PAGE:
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Thread: K1500 upper ball joints, Bolted or riveted?

  1. #11
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    This is where I bought my parts- SUSPENSION KIT PITMAN IDLER TIE CHEVY K1500 4WD 1994 on eBay.ca (item 330443147970 end time 12-Oct-10 13:34:03 EDT)

    Had a **** of a time removing the upper ball joints because the previous owner believed that welding them on was the best choice....

  2. #12
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    mudseeker's Avatar
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    Quote Originally Posted by NSguy View Post

    Had a **** of a time removing the upper ball joints because the previous owner believed that welding them on was the best choice....




    sorry, i feel bad for you.




    really..... i do, but it's just too dang funny!
    <----just your average 5.3

  3. #13
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    cut off wheel and a BFH

  4. #14
    Senior Member Oldmech's Avatar
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    working for chevrolet, I did a lot of these, the secret, is to cut the heads off with the air chisel, or just a hammer and chisel, they cut pretty easy.. then, before takign a punch to them, take a drill, and drill down into the center of the rivet, leaving plenty of shoulder for your punch.. the hole you drill down into the rivet, allows the rivet to collaps INWARD rather than mashing itself against the walls of the a arm, and they pound out MUCH easier... You do not need to drill all the way through, just far enough so that when you drive the rivet down, the expansion has a place to go rather than OUT... the rivets are soft steel, they cut easy, and drill easy, but they also smash easy when your pounding on them... once you have them all driven out, yes, you bolt the replacements in. You can do it in your garage easy enough. an air chisel with a punch the right size for the rivets that fit the air hammer are a major boon, no torch required.

  5. #15
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    The stock ball joints were riveted. Just take a drill and drill the center of the rivet then cut the head of it off with a grinder, new ones will bolt right in through the same holes.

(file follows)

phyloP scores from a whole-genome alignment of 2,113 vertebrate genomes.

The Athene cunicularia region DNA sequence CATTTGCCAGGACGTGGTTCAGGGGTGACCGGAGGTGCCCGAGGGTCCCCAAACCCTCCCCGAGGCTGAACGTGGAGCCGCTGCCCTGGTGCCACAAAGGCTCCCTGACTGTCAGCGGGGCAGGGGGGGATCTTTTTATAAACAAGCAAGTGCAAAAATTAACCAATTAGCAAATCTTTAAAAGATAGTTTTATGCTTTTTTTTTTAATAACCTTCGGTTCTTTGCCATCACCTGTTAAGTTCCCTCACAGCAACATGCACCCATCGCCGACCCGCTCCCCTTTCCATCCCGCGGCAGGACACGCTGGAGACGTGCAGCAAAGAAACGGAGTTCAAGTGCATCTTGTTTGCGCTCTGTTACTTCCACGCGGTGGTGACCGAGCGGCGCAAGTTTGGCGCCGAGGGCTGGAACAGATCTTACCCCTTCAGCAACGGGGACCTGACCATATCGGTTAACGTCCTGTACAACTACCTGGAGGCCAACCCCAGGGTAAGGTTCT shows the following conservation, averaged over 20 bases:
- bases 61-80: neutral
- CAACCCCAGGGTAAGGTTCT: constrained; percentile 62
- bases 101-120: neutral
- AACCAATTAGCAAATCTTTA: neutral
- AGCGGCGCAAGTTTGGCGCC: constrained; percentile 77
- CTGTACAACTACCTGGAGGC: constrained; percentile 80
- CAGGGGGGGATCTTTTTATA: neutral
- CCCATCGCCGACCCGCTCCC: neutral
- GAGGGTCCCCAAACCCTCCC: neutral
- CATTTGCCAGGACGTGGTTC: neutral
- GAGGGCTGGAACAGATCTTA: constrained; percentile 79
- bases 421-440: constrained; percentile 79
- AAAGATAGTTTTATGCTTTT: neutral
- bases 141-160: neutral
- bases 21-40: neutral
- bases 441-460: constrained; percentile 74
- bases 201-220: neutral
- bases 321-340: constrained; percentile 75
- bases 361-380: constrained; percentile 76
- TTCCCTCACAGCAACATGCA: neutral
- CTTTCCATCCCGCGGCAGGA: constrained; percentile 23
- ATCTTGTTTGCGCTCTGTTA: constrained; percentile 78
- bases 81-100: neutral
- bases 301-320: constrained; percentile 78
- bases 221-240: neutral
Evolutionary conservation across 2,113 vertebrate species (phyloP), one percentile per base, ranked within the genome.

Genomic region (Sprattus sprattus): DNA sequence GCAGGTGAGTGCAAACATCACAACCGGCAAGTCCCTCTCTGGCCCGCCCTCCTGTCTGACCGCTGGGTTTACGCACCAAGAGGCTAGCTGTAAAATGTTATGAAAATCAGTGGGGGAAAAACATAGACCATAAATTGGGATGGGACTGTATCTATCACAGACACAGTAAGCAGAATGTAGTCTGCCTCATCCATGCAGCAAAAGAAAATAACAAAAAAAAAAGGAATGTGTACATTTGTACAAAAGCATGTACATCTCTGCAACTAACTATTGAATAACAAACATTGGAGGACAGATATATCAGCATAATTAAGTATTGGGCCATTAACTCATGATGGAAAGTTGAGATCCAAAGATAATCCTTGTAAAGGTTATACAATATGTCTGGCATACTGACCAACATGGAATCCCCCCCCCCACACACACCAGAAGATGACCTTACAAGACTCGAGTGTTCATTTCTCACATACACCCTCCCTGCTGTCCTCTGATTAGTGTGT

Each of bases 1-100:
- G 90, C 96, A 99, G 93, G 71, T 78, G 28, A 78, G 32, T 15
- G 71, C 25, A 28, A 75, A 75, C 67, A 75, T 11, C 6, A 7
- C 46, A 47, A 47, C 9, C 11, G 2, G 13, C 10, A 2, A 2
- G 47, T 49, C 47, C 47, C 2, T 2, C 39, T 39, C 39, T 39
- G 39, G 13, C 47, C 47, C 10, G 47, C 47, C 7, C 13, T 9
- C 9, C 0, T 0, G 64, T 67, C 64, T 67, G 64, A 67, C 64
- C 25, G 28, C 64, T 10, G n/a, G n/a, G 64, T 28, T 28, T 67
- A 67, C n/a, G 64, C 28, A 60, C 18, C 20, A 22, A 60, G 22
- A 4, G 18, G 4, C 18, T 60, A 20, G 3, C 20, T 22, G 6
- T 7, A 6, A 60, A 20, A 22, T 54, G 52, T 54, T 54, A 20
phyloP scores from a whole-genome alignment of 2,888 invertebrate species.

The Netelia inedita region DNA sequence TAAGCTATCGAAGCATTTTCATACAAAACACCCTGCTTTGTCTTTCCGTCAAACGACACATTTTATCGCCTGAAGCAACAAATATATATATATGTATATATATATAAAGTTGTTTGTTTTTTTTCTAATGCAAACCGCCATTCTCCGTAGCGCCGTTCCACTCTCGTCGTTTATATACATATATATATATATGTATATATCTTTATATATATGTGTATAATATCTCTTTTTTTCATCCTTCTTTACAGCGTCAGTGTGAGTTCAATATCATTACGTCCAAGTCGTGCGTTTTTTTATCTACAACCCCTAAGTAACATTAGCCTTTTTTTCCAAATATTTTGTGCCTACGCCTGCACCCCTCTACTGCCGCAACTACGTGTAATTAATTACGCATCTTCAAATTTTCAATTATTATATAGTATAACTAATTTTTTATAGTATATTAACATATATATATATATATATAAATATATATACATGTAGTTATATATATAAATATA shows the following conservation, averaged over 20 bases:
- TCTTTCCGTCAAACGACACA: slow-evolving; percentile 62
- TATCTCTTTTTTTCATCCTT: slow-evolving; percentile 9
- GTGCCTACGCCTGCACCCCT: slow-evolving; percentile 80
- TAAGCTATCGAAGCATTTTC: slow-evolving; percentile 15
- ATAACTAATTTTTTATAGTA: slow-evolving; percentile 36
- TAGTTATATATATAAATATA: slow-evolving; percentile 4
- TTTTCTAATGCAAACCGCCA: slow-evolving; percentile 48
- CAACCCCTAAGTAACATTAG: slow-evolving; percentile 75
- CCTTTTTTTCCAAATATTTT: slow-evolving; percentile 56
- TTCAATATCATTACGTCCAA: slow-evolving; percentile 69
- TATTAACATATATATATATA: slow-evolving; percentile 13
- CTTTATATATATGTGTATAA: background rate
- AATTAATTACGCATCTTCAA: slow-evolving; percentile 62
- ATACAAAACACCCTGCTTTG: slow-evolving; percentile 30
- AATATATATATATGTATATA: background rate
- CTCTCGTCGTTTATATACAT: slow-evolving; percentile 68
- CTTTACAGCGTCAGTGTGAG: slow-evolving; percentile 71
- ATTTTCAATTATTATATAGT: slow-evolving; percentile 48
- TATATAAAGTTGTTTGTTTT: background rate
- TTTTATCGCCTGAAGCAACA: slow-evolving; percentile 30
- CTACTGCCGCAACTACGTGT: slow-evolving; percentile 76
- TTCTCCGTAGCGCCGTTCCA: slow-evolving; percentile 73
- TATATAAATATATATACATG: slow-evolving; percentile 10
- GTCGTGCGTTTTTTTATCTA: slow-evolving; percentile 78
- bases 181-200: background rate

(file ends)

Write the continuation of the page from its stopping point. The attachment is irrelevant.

6. #16
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    Uppers on my 95 were riveted on...I used a grinder on the heads then beat them out. The replacement ball joints will come with bolts. It was kind of a pain until I stopped being shy with the grinder. The first side took 2 hours, second side...15 minutes

  7. #17
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    Quote Originally Posted by diceman1994 View Post
    My 94 has 171,000 miles, the front end needs work to include the upper and lower ball joints, Idler arm, pitman arm and though the tie rod ends seem ok I'll just replace those too. The repair shop stressed the fact that my repair labor will be expensive because my upper ball joints are riveted, has anyone had any experience with these? I can do mostly any work except mess around with rivets.

    So far the "Guess-timate" is at about +/- $1000 parts and labor and I am seriously considering doing the work myself. Any recommendations?
    Hey guy I'm restoring an 89 Chevy 4x4 if you do it yourself you will save a bunch its not hard at all. I did mine in one day. The only difference with riveted joints is you have to drill them out. Cut the heads off with a grinder or air chisel. I suggest to get the Chilton book for your truck all the steps are there. The main points when drilling is that you drill a pilot hole with a very good drill bit and drill and use a steeped titanium drill bit to do the main drilling you can get one at Habor Frieght. I did mine and its a 4x4 a two wheel truck is not going to be that bad. If you have any questions email I changed all my own front end parts, just read the manual and get aligned when you are finished. You might as well change your other front end parts while doing that The money you save you could buy those parts to do it.

    GOOD LUCK

  8. #18
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    pita

    Just got done doing the upper and lower ball joints on a 96 k1500 4x4. Everything was simple until the last rivet of the upper ball joint. That thing would not come out for anything. I think I may have ground a little too much and welded the tops of the rivets to the control arm. Dremel cut off wheel and hammer made easy work of the others. Good luck. On the install, lower ball joint was a pain to push in straight. Other than that, straightforward.

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